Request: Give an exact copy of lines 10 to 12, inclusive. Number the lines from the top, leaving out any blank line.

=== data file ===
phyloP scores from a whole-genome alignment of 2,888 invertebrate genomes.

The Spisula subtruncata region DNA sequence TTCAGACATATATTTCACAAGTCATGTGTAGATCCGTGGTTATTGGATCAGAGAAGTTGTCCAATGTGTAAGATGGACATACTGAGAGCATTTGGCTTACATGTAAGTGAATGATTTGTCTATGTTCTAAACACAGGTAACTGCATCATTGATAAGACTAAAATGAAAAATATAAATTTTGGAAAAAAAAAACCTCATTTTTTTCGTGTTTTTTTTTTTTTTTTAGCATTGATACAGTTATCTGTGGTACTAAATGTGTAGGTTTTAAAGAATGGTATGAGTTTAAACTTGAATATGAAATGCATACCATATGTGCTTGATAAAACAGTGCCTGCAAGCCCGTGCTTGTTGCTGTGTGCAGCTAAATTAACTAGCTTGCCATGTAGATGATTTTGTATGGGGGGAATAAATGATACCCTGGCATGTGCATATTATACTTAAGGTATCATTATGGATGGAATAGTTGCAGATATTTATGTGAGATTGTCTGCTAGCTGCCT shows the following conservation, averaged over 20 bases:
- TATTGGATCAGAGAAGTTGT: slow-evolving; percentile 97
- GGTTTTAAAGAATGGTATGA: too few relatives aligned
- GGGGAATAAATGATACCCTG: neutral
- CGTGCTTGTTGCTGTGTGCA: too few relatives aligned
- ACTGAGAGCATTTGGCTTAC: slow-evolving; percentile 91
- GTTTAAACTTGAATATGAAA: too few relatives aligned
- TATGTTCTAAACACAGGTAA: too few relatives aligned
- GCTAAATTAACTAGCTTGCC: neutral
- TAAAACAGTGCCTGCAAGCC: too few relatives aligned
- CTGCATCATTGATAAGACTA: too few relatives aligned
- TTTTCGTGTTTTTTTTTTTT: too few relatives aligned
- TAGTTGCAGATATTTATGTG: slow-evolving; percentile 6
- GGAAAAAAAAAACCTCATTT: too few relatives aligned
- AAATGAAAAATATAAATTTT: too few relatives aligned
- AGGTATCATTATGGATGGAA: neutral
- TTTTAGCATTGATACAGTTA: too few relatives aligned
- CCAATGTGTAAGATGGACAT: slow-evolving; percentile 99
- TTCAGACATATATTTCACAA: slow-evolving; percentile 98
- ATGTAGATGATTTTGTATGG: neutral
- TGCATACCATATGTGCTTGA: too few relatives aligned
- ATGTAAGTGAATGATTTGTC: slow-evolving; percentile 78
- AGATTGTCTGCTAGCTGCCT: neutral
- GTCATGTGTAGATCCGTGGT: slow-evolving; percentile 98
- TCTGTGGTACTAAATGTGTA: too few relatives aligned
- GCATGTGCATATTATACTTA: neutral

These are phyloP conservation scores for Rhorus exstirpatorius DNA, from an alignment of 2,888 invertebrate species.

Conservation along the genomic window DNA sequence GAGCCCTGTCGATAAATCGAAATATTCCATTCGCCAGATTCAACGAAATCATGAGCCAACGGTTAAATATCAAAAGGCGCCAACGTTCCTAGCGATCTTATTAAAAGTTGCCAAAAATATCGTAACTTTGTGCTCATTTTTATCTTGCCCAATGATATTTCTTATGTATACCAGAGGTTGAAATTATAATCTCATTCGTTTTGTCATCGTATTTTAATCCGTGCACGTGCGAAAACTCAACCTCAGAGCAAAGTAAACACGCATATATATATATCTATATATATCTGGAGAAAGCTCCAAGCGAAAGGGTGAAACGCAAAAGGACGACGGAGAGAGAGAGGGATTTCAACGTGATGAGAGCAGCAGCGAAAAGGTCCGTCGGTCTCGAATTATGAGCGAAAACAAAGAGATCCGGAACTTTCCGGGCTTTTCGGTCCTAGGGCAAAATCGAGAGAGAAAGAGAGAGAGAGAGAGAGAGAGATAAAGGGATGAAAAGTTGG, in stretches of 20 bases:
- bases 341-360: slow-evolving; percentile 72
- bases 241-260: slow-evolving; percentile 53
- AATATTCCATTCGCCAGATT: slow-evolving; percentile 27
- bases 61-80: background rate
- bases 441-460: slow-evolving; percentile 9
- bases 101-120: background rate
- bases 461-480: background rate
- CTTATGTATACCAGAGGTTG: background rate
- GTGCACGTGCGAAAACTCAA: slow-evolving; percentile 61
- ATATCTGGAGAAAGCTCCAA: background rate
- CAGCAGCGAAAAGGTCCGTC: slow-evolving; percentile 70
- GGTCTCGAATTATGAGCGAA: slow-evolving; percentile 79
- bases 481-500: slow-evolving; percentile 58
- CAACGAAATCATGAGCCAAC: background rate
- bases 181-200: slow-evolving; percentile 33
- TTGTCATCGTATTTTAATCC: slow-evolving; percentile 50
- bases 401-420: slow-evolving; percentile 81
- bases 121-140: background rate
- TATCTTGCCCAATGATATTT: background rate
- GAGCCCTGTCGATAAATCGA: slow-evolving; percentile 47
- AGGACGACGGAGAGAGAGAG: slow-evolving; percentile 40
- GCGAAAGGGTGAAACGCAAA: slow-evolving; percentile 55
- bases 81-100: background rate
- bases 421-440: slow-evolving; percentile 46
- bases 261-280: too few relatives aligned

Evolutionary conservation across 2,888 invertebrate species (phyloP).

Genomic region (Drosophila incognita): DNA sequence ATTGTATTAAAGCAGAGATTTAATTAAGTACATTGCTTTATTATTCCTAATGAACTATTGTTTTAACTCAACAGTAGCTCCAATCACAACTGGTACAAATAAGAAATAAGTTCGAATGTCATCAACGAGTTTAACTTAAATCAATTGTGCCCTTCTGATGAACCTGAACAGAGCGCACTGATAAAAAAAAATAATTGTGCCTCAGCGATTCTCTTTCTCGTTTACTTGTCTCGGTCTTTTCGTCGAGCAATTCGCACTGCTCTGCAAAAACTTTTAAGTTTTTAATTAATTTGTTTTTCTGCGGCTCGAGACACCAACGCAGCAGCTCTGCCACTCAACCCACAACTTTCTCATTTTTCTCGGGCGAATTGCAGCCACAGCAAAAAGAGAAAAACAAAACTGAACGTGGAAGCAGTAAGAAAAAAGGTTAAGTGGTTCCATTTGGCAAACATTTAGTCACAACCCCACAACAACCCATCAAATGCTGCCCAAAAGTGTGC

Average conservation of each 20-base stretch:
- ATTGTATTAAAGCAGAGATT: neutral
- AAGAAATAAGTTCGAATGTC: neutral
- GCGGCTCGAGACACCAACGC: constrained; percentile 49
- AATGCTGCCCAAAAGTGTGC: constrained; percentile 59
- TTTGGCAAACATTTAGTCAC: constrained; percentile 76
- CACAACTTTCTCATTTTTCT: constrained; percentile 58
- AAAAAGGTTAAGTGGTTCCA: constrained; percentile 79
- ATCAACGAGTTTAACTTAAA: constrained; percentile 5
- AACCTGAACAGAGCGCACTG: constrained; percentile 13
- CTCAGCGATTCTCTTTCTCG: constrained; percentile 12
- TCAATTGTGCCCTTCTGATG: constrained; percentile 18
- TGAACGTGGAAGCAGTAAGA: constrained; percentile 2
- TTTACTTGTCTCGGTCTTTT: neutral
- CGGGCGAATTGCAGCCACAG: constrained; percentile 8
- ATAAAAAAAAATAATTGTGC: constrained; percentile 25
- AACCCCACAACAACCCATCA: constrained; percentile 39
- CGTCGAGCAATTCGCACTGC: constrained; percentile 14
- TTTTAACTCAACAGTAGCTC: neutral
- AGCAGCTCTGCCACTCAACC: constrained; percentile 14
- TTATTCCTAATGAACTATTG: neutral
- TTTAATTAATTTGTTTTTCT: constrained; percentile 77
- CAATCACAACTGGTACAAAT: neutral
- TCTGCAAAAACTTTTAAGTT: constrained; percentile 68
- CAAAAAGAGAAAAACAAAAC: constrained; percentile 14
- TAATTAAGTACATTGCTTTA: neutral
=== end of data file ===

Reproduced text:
- GCTAAATTAACTAGCTTGCC: neutral
- TAAAACAGTGCCTGCAAGCC: too few relatives aligned
- CTGCATCATTGATAAGACTA: too few relatives aligned